The Americans with Disabilities Act (ADA) was passed on July 26, 1990, which means this year is the 30th anniversary. To celebrate this milestone, we explain the door clearance requirements and other basic regulations for interior manual swinging doors in commercial facilities as outlined in the ADA and the U.S. Access Board’s guide for doors and gates.
Although building codes and ADA standards for accessible design allow for some exceptions, most doors must comply with the ADA defined accessibility standards. ADA requirements state that at least one door or gate intended for use within an accessible route must comply with the regulations for Accessible Routes. Also, for double-leaf doors, at least one active leaf must meet the criteria for clear width and maneuvering clearance, and both leaves must comply with all other ADA regulations.
Under ADA, a door with a closer shall take a minimum of five seconds to close from 90 degrees (open) to 12 degrees from the latch. For a door with spring hinges, it should take no less than 1.5 seconds to move from 70 degrees (open) to a closed position. These speeds allow adequate time for those with a disability to go through the doorway.
Excluding exterior hinged doors and fire doors, the force needed to open a door shall be no more than five foot-pounds. This applies to the continuous force needed to fully open the door and does not include the initial force needed to disengage hardware and other devices that hold the door closed.
Operable door hardware (handles, pulls, locks, etc.) must be installed between 34 and 48 inches above the finished floor and operate with a maximum of five pounds of force. All hardware should be able to be operated with one hand or closed fist, and should not require tight grasping, pinching, or twisting of the wrist to operate. It is recommended that hardware should have the ability to be operated with a closed fist or a loose grip to accommodate most people. This means that traditional, round doorknobs are not accessible, but levers and U-shaped handles are.
ADA requires the push side of doors to have a smooth surface within 10 inches of the floor. The surface is to span the full width of the door. Parts creating horizontal and vertical joints should not exceed 1/16 inch difference from the smooth plane. Any cavities created by kickplates must be capped or closed to ensure a smooth surface. A smooth surface ensures that nothing will catch on the door, including mobility aids like canes, crutches, walkers, or wheelchair footpads.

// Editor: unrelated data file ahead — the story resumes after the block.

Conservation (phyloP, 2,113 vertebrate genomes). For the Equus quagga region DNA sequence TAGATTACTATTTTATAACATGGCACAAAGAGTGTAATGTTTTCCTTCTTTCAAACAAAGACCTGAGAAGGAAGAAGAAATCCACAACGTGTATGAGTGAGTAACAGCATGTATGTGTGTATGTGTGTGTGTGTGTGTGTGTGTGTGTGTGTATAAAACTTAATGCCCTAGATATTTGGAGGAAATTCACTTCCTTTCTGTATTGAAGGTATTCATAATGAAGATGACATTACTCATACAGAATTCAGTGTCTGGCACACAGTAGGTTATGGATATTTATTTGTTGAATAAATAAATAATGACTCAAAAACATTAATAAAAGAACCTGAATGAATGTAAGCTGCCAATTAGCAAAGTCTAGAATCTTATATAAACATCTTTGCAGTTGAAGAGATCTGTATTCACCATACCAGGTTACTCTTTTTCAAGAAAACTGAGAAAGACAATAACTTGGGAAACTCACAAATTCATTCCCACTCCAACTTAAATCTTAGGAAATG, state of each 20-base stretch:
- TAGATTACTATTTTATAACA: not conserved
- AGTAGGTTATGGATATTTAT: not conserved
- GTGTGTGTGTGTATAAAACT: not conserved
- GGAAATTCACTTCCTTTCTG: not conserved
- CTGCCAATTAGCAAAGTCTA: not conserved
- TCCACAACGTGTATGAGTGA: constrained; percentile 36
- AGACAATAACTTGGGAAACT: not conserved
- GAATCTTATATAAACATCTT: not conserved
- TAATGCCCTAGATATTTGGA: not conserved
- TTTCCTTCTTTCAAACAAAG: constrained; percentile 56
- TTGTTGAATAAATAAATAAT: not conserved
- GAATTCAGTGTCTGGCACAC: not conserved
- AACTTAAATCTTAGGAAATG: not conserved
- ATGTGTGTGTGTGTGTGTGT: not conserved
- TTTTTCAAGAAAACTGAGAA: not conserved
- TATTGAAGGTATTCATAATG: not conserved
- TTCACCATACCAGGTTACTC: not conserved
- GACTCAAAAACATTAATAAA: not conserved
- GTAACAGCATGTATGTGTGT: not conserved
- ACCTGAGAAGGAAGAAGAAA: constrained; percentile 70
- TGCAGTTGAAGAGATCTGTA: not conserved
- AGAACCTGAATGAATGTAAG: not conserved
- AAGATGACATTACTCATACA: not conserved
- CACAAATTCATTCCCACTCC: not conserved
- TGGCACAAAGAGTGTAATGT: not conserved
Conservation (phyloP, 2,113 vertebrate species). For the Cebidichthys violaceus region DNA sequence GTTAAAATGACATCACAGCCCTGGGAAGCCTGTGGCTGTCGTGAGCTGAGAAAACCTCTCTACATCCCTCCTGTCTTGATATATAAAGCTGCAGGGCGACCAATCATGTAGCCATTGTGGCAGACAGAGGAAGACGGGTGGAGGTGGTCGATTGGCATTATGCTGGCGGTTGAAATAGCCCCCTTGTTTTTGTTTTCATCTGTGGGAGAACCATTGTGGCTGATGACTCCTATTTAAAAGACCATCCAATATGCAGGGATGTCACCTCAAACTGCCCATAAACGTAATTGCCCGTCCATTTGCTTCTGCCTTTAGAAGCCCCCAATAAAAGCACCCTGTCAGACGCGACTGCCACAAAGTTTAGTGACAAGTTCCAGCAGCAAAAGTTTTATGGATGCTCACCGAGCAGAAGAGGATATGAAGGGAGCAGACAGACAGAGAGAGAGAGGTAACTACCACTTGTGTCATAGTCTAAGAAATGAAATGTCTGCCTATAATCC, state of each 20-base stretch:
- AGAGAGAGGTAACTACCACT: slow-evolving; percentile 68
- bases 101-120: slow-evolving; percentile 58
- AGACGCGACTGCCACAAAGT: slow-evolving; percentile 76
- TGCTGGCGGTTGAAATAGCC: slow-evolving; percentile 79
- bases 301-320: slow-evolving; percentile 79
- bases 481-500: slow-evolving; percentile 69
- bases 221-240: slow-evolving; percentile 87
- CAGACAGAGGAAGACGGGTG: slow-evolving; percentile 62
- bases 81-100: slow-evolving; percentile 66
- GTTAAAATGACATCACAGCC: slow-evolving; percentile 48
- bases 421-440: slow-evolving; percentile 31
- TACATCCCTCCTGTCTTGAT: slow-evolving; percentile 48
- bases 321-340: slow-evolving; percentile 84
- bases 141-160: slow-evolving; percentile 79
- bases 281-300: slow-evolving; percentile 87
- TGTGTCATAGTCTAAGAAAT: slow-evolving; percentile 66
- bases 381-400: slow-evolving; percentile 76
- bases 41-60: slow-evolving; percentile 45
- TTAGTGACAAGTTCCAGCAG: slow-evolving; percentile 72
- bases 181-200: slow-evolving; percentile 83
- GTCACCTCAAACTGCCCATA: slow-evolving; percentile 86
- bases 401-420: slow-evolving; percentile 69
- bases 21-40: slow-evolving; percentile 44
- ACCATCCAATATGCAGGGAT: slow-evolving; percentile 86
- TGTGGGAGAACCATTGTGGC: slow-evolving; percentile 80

Thresholds cannot be more than ½ inch high for new construction. Any portion above 1/4 inch must be beveled at a slope no steeper than 1:2. For existing thresholds, a maximum height of 3/4 inch is allowed if they have a beveled edge on each side with a slope no steeper than 1:2.
Vision Lights and Sidelights
If the door has a vision light (window) or sidelight, at least one vision panel shall not be more than 43 inches from the finished floor. However, if the bottom of the light is located at least 66 inches above the floor, it does not have to meet this criterion because it is often just for light transmission and not viewing.
Door Opening Height
The minimum clear opening height for a doorway is 80 inches, with an exception that allows door closers and overhead stops to be 78 inches (minimum) above the finished floor or ground.
Clear Width (Door Clearance)
Door openings shall have a minimum clear opening width of 32 inches; however, if the doorway is more than 24 inches deep, then a minimum clearance of 36 inches is required. The clear opening is measured from the face of the door to the stop of the frame while the door is opened to 90 degrees. There cannot be anything projecting into the clear opening from the finished floor up to 34 inches high. Between 34 and 80 inches above the floor, objects may only project a maximum of 4 inches from the door face into the clear opening. There is an exception for closers and overhead stops (see Door Opening Height above).
It can be confusing to know which openings fall under the ADA door requirements, which is why Lori Greene suggests assuming all doors must comply unless they are specified as exempt. Check out the ADA website for more information on regulations and contact the door opening experts at LaForce to help answer any questions you may have; we are here to help!